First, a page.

On the first date, who do you think should pay? Should the guy pay because it’s his courting duty, should you go Dutch, or should us women of the post-feminist era foot the bill?

I recently ventured back into the dating world of Tinder and had a date with Jake*, a seemingly nice guy who works at a major talent agency. I should have listened to my instincts which said no one nice works at an agency in LA but I guess I felt unusually bold and hopeful.  I further ignored my instincts and agreed to a Friday night date (a very unusual move for me).

We met at a bar near my house in Brentwood that I know to be reasonably well-priced and would have a decent Friday evening crowd. While Jake and I had a good conversation, I found his guffaw laugh to be rather obnoxious and didn’t feel much of a spark.

When the check arrived, I did the usual coy ask of  “Oh, should we split it?” and he said, “Absolutely!” Now, I realize that it was absolutely my fault to even present him with the option, but shouldn’t chivalry dictate that he say, “Thanks for the offer but it’s on me.” After all, he asked me out.

After throwing down my credit card, I knew I didn’t want to see this guy again. To add insult to injury, he basically ran out of the bar and didn’t offer to walk me home.

And so ended another dud of a Friday night date in LA.

The Geographically Undesirables.

There’s a term that’s very specific to the dating world of Los Angeles: Geographically Undesirable. When I receive a eHarmony mail from a cute guy in Santa Monica, I go, “eee, cute and close!” When I get a note from a cute guy in Agoura Hills, I think, “eeh, cute, but I can’t get over there on a weeknight without sitting in 2 hours of traffic. Wait – where exactly is Agoura Hills?”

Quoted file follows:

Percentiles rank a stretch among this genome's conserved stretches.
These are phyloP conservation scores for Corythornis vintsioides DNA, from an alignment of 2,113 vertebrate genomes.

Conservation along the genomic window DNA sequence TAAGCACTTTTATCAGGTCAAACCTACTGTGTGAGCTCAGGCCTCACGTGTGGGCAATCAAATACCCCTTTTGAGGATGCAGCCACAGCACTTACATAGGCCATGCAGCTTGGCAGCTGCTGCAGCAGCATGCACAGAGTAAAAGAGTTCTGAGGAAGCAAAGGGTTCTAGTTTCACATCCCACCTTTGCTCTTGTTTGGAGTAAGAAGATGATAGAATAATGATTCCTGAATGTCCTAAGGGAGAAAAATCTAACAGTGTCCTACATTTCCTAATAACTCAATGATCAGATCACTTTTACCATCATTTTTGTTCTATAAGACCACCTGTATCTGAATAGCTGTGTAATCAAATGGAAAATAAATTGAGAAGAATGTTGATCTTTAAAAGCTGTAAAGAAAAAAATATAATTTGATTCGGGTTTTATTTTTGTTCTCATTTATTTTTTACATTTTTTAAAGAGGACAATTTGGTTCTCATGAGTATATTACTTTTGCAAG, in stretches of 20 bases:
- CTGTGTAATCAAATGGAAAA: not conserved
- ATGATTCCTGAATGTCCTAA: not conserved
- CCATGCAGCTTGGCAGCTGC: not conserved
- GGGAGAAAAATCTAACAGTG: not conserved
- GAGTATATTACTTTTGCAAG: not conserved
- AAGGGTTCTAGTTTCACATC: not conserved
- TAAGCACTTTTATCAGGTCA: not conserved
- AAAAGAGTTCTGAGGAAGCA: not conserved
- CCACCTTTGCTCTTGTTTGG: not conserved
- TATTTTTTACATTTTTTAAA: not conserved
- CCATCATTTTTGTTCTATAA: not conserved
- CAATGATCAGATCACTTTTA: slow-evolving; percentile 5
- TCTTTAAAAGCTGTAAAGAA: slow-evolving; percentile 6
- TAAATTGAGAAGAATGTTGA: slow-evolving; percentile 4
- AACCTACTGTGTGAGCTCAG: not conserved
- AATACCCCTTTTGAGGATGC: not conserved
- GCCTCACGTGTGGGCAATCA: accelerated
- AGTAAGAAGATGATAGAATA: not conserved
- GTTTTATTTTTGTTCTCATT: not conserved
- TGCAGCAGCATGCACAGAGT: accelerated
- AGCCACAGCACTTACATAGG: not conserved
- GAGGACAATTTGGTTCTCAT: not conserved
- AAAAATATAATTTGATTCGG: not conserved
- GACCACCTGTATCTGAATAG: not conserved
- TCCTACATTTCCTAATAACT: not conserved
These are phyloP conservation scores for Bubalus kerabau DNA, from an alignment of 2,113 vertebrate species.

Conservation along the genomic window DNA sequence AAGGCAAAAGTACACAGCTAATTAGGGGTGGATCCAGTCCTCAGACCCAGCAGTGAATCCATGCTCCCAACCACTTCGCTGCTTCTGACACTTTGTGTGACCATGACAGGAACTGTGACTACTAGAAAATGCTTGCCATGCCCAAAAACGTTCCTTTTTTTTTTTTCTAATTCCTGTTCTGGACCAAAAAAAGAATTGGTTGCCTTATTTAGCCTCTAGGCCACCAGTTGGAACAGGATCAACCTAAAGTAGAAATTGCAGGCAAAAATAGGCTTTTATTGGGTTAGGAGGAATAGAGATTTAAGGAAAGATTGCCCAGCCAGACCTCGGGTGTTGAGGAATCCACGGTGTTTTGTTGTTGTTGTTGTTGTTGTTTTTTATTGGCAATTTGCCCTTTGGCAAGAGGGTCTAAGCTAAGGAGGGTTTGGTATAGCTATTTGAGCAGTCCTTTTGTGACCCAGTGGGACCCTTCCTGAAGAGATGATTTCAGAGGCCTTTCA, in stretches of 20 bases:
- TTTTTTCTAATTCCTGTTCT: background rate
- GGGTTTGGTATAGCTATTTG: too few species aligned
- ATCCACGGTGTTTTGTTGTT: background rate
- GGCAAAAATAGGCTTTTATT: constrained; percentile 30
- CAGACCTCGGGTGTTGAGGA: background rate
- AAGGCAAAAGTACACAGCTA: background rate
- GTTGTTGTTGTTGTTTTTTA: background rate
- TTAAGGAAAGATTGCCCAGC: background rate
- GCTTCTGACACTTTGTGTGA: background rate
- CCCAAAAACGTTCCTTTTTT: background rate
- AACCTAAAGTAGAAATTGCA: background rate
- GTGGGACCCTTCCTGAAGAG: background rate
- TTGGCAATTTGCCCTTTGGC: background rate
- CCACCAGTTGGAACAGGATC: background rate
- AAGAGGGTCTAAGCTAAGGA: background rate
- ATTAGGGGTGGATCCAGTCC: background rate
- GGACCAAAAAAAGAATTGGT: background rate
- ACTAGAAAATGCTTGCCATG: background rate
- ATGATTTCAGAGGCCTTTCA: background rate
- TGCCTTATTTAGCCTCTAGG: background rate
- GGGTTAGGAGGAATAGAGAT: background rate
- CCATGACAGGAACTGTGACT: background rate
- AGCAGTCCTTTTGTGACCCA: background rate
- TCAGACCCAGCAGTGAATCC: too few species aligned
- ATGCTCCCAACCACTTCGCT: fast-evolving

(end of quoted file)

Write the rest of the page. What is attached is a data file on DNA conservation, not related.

It makes a world of difference if the guy lives within a 5 mile radius of you compared to if you have to cross the 405 and can’t even get on a freeway (I’m looking at you, West Hollywood). If you’re working a 10 hour+ day (cough cough aka my life), you really don’t have time to commute for a date. You barely have time to exercise and grab a quick glass of wine out at a bar before bed.

I once had a Wednesday night date in Los Feliz that I sat in 1 hour and 20 mins of traffic to get to and was subsequently 30 minutes late for the date. He was miffed I was late and I was fuming out of hunger, frustration, and concluded no man was ever worth venturing to Los Feliz for on a weekday night. Clearly, the two of us didn’t work out.

I mean, even NASA knows better than to go to the Valley.

Image: #WhenInLA

And this illustration pretty much sums up all my feelings. Courtesy of my dad (he knows me all too well).

That being said, I know the first-hand stories of the long distance relationships where people even got on airplanes to meet up with the men they loved and it all worked out. So maybe I should try venturing east of the 405.

Ladies – sound off! Is this just a LA problem? How far are you willing to venture for a date? What’s an acceptable radius?

What The Kids Are Up To.

I have launched a social experiment to investigate what the kids are up to these days.

Recently, my 22 year old coworker friend talked me into trying out Tinder. Believe it or not, I do think it’s wise to take the advice of 22 year olds from time to time. They have a certain joie de vivre and lack a certain jadedness that us late 20somethings possess. And when you go out with them, you realize what a fun time they have. You don’t even regret the hangover the next day (sigh, to be 22 and hangoverless again…).